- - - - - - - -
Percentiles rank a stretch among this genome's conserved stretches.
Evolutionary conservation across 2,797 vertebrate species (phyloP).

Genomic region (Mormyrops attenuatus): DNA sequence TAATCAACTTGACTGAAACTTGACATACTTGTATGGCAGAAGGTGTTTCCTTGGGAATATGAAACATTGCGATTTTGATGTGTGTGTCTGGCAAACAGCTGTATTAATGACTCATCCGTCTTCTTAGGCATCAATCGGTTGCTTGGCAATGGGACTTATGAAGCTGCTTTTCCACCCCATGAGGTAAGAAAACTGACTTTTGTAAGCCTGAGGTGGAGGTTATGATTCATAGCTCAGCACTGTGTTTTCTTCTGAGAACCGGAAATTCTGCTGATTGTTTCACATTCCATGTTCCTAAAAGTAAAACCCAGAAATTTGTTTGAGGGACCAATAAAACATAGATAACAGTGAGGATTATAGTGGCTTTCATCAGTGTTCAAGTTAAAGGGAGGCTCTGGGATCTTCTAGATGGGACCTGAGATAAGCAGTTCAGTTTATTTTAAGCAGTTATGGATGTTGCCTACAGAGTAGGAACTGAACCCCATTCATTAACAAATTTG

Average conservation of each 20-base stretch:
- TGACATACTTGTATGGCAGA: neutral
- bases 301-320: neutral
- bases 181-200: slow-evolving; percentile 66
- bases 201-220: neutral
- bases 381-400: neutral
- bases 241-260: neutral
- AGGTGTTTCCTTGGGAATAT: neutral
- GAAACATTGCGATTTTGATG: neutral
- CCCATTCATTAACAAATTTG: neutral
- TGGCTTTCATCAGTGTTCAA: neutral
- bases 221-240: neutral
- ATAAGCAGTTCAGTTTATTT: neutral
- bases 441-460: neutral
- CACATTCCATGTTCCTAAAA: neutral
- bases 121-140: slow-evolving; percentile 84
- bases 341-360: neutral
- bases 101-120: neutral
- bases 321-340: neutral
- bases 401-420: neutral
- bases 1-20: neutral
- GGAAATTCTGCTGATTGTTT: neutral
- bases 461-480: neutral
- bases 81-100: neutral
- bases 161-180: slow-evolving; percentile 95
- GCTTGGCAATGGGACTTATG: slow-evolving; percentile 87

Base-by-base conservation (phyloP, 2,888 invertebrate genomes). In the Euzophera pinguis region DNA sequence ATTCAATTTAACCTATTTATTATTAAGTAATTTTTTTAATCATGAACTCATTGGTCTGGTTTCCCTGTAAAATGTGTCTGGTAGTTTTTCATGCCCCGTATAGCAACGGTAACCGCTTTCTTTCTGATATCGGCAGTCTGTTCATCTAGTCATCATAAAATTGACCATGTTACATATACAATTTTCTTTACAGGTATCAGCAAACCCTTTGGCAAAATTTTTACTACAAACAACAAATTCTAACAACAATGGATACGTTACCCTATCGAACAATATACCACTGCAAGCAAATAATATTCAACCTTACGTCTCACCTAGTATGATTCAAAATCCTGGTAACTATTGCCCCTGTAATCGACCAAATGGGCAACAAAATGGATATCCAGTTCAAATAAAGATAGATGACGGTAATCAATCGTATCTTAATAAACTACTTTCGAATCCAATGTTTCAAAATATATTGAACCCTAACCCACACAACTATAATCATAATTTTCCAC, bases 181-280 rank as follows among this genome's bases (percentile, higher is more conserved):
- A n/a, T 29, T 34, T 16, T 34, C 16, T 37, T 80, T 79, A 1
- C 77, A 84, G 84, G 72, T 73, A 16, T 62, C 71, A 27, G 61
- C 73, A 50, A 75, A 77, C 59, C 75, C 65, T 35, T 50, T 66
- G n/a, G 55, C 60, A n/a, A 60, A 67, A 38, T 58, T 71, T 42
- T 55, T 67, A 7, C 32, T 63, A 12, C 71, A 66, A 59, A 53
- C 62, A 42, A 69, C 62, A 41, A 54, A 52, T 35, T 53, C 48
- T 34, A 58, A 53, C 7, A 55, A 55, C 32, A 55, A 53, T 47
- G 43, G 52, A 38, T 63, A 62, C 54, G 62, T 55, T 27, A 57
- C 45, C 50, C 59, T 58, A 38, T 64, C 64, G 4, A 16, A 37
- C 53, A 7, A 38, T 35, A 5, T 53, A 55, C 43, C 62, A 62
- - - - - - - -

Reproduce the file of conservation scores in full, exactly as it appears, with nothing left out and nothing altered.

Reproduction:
Percentiles rank a stretch among this genome's conserved stretches.
Evolutionary conservation across 2,797 vertebrate species (phyloP).

Genomic region (Mormyrops attenuatus): DNA sequence TAATCAACTTGACTGAAACTTGACATACTTGTATGGCAGAAGGTGTTTCCTTGGGAATATGAAACATTGCGATTTTGATGTGTGTGTCTGGCAAACAGCTGTATTAATGACTCATCCGTCTTCTTAGGCATCAATCGGTTGCTTGGCAATGGGACTTATGAAGCTGCTTTTCCACCCCATGAGGTAAGAAAACTGACTTTTGTAAGCCTGAGGTGGAGGTTATGATTCATAGCTCAGCACTGTGTTTTCTTCTGAGAACCGGAAATTCTGCTGATTGTTTCACATTCCATGTTCCTAAAAGTAAAACCCAGAAATTTGTTTGAGGGACCAATAAAACATAGATAACAGTGAGGATTATAGTGGCTTTCATCAGTGTTCAAGTTAAAGGGAGGCTCTGGGATCTTCTAGATGGGACCTGAGATAAGCAGTTCAGTTTATTTTAAGCAGTTATGGATGTTGCCTACAGAGTAGGAACTGAACCCCATTCATTAACAAATTTG

Average conservation of each 20-base stretch:
- TGACATACTTGTATGGCAGA: neutral
- bases 301-320: neutral
- bases 181-200: slow-evolving; percentile 66
- bases 201-220: neutral
- bases 381-400: neutral
- bases 241-260: neutral
- AGGTGTTTCCTTGGGAATAT: neutral
- GAAACATTGCGATTTTGATG: neutral
- CCCATTCATTAACAAATTTG: neutral
- TGGCTTTCATCAGTGTTCAA: neutral
- bases 221-240: neutral
- ATAAGCAGTTCAGTTTATTT: neutral
- bases 441-460: neutral
- CACATTCCATGTTCCTAAAA: neutral
- bases 121-140: slow-evolving; percentile 84
- bases 341-360: neutral
- bases 101-120: neutral
- bases 321-340: neutral
- bases 401-420: neutral
- bases 1-20: neutral
- GGAAATTCTGCTGATTGTTT: neutral
- bases 461-480: neutral
- bases 81-100: neutral
- bases 161-180: slow-evolving; percentile 95
- GCTTGGCAATGGGACTTATG: slow-evolving; percentile 87

Base-by-base conservation (phyloP, 2,888 invertebrate genomes). In the Euzophera pinguis region DNA sequence ATTCAATTTAACCTATTTATTATTAAGTAATTTTTTTAATCATGAACTCATTGGTCTGGTTTCCCTGTAAAATGTGTCTGGTAGTTTTTCATGCCCCGTATAGCAACGGTAACCGCTTTCTTTCTGATATCGGCAGTCTGTTCATCTAGTCATCATAAAATTGACCATGTTACATATACAATTTTCTTTACAGGTATCAGCAAACCCTTTGGCAAAATTTTTACTACAAACAACAAATTCTAACAACAATGGATACGTTACCCTATCGAACAATATACCACTGCAAGCAAATAATATTCAACCTTACGTCTCACCTAGTATGATTCAAAATCCTGGTAACTATTGCCCCTGTAATCGACCAAATGGGCAACAAAATGGATATCCAGTTCAAATAAAGATAGATGACGGTAATCAATCGTATCTTAATAAACTACTTTCGAATCCAATGTTTCAAAATATATTGAACCCTAACCCACACAACTATAATCATAATTTTCCAC, bases 181-280 rank as follows among this genome's bases (percentile, higher is more conserved):
- A n/a, T 29, T 34, T 16, T 34, C 16, T 37, T 80, T 79, A 1
- C 77, A 84, G 84, G 72, T 73, A 16, T 62, C 71, A 27, G 61
- C 73, A 50, A 75, A 77, C 59, C 75, C 65, T 35, T 50, T 66
- G n/a, G 55, C 60, A n/a, A 60, A 67, A 38, T 58, T 71, T 42
- T 55, T 67, A 7, C 32, T 63, A 12, C 71, A 66, A 59, A 53
- C 62, A 42, A 69, C 62, A 41, A 54, A 52, T 35, T 53, C 48
- T 34, A 58, A 53, C 7, A 55, A 55, C 32, A 55, A 53, T 47
- G 43, G 52, A 38, T 63, A 62, C 54, G 62, T 55, T 27, A 57
- C 45, C 50, C 59, T 58, A 38, T 64, C 64, G 4, A 16, A 37
- C 53, A 7, A 38, T 35, A 5, T 53, A 55, C 43, C 62, A 62